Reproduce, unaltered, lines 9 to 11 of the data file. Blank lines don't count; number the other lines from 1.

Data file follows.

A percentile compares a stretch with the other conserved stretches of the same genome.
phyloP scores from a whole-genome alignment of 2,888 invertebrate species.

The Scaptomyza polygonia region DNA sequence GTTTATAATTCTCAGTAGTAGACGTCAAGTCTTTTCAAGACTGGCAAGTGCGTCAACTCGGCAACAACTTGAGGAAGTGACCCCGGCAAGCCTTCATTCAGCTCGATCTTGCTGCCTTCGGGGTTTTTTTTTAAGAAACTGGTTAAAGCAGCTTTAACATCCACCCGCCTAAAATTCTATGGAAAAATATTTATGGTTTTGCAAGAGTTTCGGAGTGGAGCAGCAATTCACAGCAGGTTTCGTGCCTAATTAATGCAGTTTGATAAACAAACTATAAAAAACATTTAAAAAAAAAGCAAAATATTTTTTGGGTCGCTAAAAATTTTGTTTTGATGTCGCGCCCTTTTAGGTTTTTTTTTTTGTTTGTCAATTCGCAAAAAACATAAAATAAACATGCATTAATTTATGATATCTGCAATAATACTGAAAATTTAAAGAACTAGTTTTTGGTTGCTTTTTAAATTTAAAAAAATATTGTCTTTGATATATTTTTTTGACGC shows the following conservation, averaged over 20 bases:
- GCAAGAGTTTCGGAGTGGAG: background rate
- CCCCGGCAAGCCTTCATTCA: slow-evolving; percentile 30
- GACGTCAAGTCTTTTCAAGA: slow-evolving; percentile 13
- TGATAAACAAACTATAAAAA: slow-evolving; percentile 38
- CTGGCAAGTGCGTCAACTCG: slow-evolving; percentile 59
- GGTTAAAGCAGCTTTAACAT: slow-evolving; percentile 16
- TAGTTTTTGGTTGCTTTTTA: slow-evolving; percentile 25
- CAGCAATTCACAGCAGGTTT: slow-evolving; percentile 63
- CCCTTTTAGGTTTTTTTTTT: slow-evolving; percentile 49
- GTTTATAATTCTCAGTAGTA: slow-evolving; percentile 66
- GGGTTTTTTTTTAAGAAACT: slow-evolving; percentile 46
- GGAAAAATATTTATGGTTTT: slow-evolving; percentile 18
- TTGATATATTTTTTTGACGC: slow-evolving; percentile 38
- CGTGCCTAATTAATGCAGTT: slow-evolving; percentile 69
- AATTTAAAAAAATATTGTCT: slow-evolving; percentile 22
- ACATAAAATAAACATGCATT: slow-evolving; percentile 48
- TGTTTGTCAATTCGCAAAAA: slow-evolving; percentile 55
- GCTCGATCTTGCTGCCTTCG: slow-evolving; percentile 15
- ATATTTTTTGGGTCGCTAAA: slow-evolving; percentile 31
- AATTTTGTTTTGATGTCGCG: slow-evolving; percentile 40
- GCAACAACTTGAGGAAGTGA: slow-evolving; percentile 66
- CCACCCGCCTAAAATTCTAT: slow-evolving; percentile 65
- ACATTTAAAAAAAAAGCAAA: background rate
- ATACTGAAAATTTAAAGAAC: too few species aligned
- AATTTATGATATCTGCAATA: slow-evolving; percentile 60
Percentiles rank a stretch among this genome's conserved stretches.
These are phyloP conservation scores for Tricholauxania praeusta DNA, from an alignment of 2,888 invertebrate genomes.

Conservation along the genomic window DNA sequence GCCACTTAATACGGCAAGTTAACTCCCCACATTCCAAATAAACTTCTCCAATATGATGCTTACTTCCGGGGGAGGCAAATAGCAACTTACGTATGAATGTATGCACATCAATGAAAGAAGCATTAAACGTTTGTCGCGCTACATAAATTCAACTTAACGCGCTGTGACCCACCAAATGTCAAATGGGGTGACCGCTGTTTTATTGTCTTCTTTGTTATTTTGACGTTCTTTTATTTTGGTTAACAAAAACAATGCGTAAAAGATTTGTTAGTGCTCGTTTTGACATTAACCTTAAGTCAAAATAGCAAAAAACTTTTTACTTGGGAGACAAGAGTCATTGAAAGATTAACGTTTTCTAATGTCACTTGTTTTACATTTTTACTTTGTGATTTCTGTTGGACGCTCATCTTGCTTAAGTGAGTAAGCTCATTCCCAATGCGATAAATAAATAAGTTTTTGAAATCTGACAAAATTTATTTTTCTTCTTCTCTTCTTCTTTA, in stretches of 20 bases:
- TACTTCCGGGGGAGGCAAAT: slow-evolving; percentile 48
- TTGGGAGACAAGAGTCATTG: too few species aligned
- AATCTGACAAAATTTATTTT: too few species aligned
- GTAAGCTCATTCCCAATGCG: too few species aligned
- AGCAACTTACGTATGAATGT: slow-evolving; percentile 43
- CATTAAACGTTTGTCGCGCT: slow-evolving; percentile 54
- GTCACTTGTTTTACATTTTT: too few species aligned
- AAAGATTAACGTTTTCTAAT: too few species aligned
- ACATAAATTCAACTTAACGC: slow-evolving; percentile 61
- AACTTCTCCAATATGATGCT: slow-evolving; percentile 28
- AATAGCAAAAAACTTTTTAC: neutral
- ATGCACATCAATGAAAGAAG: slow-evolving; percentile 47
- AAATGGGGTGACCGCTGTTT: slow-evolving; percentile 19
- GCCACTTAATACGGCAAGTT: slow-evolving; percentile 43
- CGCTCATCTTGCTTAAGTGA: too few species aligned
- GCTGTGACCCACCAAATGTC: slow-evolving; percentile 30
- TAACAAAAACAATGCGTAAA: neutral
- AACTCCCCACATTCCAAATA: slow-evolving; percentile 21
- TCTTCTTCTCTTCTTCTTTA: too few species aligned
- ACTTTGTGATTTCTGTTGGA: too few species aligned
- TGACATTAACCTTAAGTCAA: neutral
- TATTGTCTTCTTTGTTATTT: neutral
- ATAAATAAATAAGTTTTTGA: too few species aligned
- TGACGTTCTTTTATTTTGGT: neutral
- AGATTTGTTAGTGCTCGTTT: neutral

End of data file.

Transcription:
- GGTTAAAGCAGCTTTAACAT: slow-evolving; percentile 16
- TAGTTTTTGGTTGCTTTTTA: slow-evolving; percentile 25
- CAGCAATTCACAGCAGGTTT: slow-evolving; percentile 63